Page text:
BY TIFFANY JOHNSON
Omari Collins of O.G. Collins Media exudes pride. Whether it is pride in his craft, himself, or our culture, you will soon notice after having a conversation with him that his aura makes you want to be better. He got it honestly. If his last name sounds familiar to you, that is because his late father, Dwayne Collins, was a prominent activist within the Charlotte community who left behind a legacy of hope. Omari, 27, continues the pride of his last name while beginning his journey of daring towards his destiny of storytelling through media.
As a child growing up in Charlotte, N.C., Collins was no stranger to being in front of the camera. Due to the nature of his father's previous positions as President of the National Association for the Advancement of Colored People (NAACP) and Chair of the Black Political Caucus, both in Charlotte-Mecklenburg, he often found himself in front of the camera from a young age, by his father's side. Surprisingly, that caused him to shy away from camera work due to him associating media with his dad’s time at work.
Yet as he got older, things changed, and he gravitated more towards showing his face on camera as a host and soon discovered another passion . . . being behind the camera. Like most kids when they are around family, someone must be tasked with holding the camera to capture family moments. Typically, when there was a family function, he would hear his grandfather’s voice saying, “Here Omari, grab this camera” and was unofficially tasked with serving as the family’s videographer. While he did not expect that it would gravitate from a task to a passion, we are all glad that it did.
What he has come to love most about being behind the camera and editing footage is the ability to control the narrative. “I just fell in love with creating and dictating my own story. Right? So, a lot of times you might be in front of the camera talking . . . but the editor or the person filming really has the power to cultivate the vision or turn you into whatever person they feel like turning you into and I wanted that type of power. I wanted to tell my own story and be in charge of it, so that really propelled me to learn about film and camera angles and editing styles,” he passionately described.
Omari credits his mentors, like Chioke Brown, for teaching him the basics of how to film and edit while pushing him to understand the value of being a master of all trades in media. These skills aided him while running the web series, Eagle Access which he founded while a student at North Carolina Central University. When the show first began, Omari’s top focus was being in front of the camera as a host. Yet, his mentor posed questions like, “what if your videographer doesn’t show up or what if your editor is not available?” causing Omari to think twice. Now the skills that did not first grab his attention, set him apart from his colleagues and continue to widen his window of opportunity.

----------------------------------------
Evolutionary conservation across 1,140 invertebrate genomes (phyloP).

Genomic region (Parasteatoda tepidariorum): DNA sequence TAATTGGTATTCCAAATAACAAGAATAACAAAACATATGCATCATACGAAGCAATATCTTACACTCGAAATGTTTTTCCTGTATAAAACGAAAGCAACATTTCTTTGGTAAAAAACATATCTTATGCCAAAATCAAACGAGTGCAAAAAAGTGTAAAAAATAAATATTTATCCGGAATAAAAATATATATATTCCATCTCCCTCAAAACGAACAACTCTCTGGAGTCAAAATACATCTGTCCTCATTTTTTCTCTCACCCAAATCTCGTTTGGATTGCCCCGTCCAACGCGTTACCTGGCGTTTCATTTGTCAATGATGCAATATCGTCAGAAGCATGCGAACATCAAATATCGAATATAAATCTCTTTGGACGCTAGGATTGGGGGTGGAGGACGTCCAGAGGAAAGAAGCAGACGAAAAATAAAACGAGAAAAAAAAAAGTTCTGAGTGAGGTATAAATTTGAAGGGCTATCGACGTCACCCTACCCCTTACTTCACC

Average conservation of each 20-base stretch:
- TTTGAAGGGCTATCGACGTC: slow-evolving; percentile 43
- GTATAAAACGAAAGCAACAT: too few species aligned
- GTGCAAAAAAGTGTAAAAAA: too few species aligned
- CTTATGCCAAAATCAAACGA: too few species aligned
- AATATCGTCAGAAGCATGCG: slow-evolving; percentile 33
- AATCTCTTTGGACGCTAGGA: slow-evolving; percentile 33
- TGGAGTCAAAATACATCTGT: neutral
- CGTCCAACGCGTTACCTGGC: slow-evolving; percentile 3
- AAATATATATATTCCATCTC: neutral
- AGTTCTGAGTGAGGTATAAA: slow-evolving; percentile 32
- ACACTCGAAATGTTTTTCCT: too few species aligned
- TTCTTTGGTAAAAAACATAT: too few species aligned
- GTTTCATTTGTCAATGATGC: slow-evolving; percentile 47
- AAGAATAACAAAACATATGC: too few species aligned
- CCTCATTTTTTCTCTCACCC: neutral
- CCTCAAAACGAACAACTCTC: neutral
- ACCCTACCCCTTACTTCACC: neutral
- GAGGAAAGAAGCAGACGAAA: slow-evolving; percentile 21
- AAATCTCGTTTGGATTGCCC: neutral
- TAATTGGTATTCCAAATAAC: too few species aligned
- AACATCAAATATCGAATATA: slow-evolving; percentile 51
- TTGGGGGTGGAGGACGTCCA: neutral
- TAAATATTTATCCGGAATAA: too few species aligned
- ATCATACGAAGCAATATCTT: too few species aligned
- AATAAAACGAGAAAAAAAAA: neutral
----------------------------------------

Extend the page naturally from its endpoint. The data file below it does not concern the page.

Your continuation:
“I think a lot of stuff that I did in college did propel me and prepare me for things I did in the real world and I’m still doing,” said Collins.
His road to success is one of persistence, yet through it all he remained faithful that he was destined to make it in media. Following a short stint post-graduation, working for someone else, he determined that if his destiny were to be fulfilled, it would be done under his company O.G. Collins Media, LLC. There were “Definitely times that I wanted to give up, and like oh [no] this isn’t [going to] work. I had angels and different times God was speaking to me throughout my path and was just telling me . . . keep going. You know, trust in him,” Omari recalled. So, he moved back home, from Atlanta to Charlotte, to get his company off the ground.
At the time his good friend and former UNCC football standout, Austin Duke, was beginning to get serious looks for the NFL draft. After some brainstorming, the two decided that Omari would document Duke’s Path to the Draft through a documentary series, shared on YouTube. This series got traction and was eventually seen by the Carolina Panthers communication department, who contacted him on social media as they had their sights set on him as a content creator for their franchise.
It was through this opportunity that he met his future client, Cam Newton, who would often see Omari editing training camp footage and would sometimes inquire about certain footage captured. Then one day, a Panthers staffer mentioned to Cam, “yeah Cam, you should let him shoot some of your stuff,” to which Cam responded, “if you’re serious, send me an email.” The rest is history as for the past few years, Omari has held a contract with Cam Newton’s production company, Iconic Saga Productions, and is one of the main creatives behind Cam’s content, especially what you see on social media.
His relationship with Cam has taught him more about “being flexible, being fluid, and just the grind… He’ll make you want to work harder.” Work harder he does. It’s not easy being the man behind the Cam. When working, Omari might get around 4 hours of sleep if he’s lucky, to which he’s now accustomed. He shared, “I’m waking up at 3:30 a.m. to capture him before he even wake[s] up . . . he gets up at 4:30 a.m.” and usually grinds until midnight.